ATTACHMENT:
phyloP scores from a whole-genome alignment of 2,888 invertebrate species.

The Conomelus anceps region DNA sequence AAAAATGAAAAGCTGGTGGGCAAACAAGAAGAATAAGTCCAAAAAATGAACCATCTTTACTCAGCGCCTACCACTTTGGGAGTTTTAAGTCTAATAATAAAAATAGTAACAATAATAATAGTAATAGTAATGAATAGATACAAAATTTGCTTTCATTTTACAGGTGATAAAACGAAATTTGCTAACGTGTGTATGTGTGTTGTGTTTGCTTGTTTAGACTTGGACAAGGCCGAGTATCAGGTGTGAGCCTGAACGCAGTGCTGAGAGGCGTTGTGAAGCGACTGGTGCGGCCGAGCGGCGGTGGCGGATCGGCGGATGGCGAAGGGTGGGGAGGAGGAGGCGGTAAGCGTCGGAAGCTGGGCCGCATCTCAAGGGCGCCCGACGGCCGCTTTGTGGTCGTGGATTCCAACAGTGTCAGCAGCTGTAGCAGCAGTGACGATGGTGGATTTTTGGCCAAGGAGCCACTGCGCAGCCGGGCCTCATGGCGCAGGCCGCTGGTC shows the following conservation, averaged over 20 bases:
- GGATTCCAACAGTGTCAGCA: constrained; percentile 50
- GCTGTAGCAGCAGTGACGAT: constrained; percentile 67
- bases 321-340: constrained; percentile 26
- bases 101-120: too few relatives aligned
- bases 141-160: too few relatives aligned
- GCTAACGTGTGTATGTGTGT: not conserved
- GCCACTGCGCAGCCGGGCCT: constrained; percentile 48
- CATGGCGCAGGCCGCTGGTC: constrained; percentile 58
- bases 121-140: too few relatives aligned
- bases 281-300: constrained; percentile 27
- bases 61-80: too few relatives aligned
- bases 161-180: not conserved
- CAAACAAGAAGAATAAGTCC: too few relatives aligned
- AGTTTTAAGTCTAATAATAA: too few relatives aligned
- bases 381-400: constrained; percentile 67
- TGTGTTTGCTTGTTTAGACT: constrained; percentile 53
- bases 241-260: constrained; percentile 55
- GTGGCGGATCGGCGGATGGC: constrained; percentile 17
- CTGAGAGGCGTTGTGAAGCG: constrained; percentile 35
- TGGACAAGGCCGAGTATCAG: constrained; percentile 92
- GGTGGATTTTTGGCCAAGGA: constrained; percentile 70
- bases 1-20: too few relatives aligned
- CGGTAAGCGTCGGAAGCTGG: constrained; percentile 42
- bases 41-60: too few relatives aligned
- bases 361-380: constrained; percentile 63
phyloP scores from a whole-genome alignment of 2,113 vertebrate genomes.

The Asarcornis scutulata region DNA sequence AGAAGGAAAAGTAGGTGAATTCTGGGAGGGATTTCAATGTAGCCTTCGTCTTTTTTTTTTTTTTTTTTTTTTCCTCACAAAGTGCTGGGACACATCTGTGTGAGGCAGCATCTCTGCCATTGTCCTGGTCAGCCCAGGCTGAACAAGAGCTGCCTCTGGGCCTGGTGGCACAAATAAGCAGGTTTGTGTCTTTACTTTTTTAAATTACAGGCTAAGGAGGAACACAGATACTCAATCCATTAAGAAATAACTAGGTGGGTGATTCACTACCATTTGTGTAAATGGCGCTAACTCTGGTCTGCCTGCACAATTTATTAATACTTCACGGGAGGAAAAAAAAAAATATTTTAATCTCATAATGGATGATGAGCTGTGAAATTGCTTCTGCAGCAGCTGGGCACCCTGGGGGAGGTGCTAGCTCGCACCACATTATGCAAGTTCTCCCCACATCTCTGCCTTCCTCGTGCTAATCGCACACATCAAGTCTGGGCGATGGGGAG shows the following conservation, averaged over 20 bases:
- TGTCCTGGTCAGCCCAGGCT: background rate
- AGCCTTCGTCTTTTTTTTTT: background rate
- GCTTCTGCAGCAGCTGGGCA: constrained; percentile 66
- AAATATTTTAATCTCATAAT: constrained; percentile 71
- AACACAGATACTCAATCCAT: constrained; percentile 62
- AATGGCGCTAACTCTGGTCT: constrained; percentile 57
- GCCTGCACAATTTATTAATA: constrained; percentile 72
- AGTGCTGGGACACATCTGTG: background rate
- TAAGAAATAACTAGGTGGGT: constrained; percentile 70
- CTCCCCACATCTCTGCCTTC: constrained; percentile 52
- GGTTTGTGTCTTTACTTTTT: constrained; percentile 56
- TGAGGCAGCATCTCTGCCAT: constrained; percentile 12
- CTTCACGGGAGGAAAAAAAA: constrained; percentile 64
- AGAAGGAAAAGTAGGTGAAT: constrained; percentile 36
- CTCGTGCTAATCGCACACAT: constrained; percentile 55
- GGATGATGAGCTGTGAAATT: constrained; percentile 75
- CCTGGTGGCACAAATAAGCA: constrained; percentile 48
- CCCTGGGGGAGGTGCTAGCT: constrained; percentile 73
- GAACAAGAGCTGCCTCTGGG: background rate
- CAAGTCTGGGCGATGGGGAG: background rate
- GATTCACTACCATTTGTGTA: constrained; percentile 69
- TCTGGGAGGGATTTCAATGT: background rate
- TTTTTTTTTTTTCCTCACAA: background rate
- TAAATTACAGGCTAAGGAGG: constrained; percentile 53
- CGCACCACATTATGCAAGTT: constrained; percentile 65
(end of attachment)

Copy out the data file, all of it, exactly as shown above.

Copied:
phyloP scores from a whole-genome alignment of 2,888 invertebrate species.

The Conomelus anceps region DNA sequence AAAAATGAAAAGCTGGTGGGCAAACAAGAAGAATAAGTCCAAAAAATGAACCATCTTTACTCAGCGCCTACCACTTTGGGAGTTTTAAGTCTAATAATAAAAATAGTAACAATAATAATAGTAATAGTAATGAATAGATACAAAATTTGCTTTCATTTTACAGGTGATAAAACGAAATTTGCTAACGTGTGTATGTGTGTTGTGTTTGCTTGTTTAGACTTGGACAAGGCCGAGTATCAGGTGTGAGCCTGAACGCAGTGCTGAGAGGCGTTGTGAAGCGACTGGTGCGGCCGAGCGGCGGTGGCGGATCGGCGGATGGCGAAGGGTGGGGAGGAGGAGGCGGTAAGCGTCGGAAGCTGGGCCGCATCTCAAGGGCGCCCGACGGCCGCTTTGTGGTCGTGGATTCCAACAGTGTCAGCAGCTGTAGCAGCAGTGACGATGGTGGATTTTTGGCCAAGGAGCCACTGCGCAGCCGGGCCTCATGGCGCAGGCCGCTGGTC shows the following conservation, averaged over 20 bases:
- GGATTCCAACAGTGTCAGCA: constrained; percentile 50
- GCTGTAGCAGCAGTGACGAT: constrained; percentile 67
- bases 321-340: constrained; percentile 26
- bases 101-120: too few relatives aligned
- bases 141-160: too few relatives aligned
- GCTAACGTGTGTATGTGTGT: not conserved
- GCCACTGCGCAGCCGGGCCT: constrained; percentile 48
- CATGGCGCAGGCCGCTGGTC: constrained; percentile 58
- bases 121-140: too few relatives aligned
- bases 281-300: constrained; percentile 27
- bases 61-80: too few relatives aligned
- bases 161-180: not conserved
- CAAACAAGAAGAATAAGTCC: too few relatives aligned
- AGTTTTAAGTCTAATAATAA: too few relatives aligned
- bases 381-400: constrained; percentile 67
- TGTGTTTGCTTGTTTAGACT: constrained; percentile 53
- bases 241-260: constrained; percentile 55
- GTGGCGGATCGGCGGATGGC: constrained; percentile 17
- CTGAGAGGCGTTGTGAAGCG: constrained; percentile 35
- TGGACAAGGCCGAGTATCAG: constrained; percentile 92
- GGTGGATTTTTGGCCAAGGA: constrained; percentile 70
- bases 1-20: too few relatives aligned
- CGGTAAGCGTCGGAAGCTGG: constrained; percentile 42
- bases 41-60: too few relatives aligned
- bases 361-380: constrained; percentile 63
phyloP scores from a whole-genome alignment of 2,113 vertebrate genomes.

The Asarcornis scutulata region DNA sequence AGAAGGAAAAGTAGGTGAATTCTGGGAGGGATTTCAATGTAGCCTTCGTCTTTTTTTTTTTTTTTTTTTTTTCCTCACAAAGTGCTGGGACACATCTGTGTGAGGCAGCATCTCTGCCATTGTCCTGGTCAGCCCAGGCTGAACAAGAGCTGCCTCTGGGCCTGGTGGCACAAATAAGCAGGTTTGTGTCTTTACTTTTTTAAATTACAGGCTAAGGAGGAACACAGATACTCAATCCATTAAGAAATAACTAGGTGGGTGATTCACTACCATTTGTGTAAATGGCGCTAACTCTGGTCTGCCTGCACAATTTATTAATACTTCACGGGAGGAAAAAAAAAAATATTTTAATCTCATAATGGATGATGAGCTGTGAAATTGCTTCTGCAGCAGCTGGGCACCCTGGGGGAGGTGCTAGCTCGCACCACATTATGCAAGTTCTCCCCACATCTCTGCCTTCCTCGTGCTAATCGCACACATCAAGTCTGGGCGATGGGGAG shows the following conservation, averaged over 20 bases:
- TGTCCTGGTCAGCCCAGGCT: background rate
- AGCCTTCGTCTTTTTTTTTT: background rate
- GCTTCTGCAGCAGCTGGGCA: constrained; percentile 66
- AAATATTTTAATCTCATAAT: constrained; percentile 71
- AACACAGATACTCAATCCAT: constrained; percentile 62
- AATGGCGCTAACTCTGGTCT: constrained; percentile 57
- GCCTGCACAATTTATTAATA: constrained; percentile 72
- AGTGCTGGGACACATCTGTG: background rate
- TAAGAAATAACTAGGTGGGT: constrained; percentile 70
- CTCCCCACATCTCTGCCTTC: constrained; percentile 52
- GGTTTGTGTCTTTACTTTTT: constrained; percentile 56
- TGAGGCAGCATCTCTGCCAT: constrained; percentile 12
- CTTCACGGGAGGAAAAAAAA: constrained; percentile 64
- AGAAGGAAAAGTAGGTGAAT: constrained; percentile 36
- CTCGTGCTAATCGCACACAT: constrained; percentile 55
- GGATGATGAGCTGTGAAATT: constrained; percentile 75
- CCTGGTGGCACAAATAAGCA: constrained; percentile 48
- CCCTGGGGGAGGTGCTAGCT: constrained; percentile 73
- GAACAAGAGCTGCCTCTGGG: background rate
- CAAGTCTGGGCGATGGGGAG: background rate
- GATTCACTACCATTTGTGTA: constrained; percentile 69
- TCTGGGAGGGATTTCAATGT: background rate
- TTTTTTTTTTTTCCTCACAA: background rate
- TAAATTACAGGCTAAGGAGG: constrained; percentile 53
- CGCACCACATTATGCAAGTT: constrained; percentile 65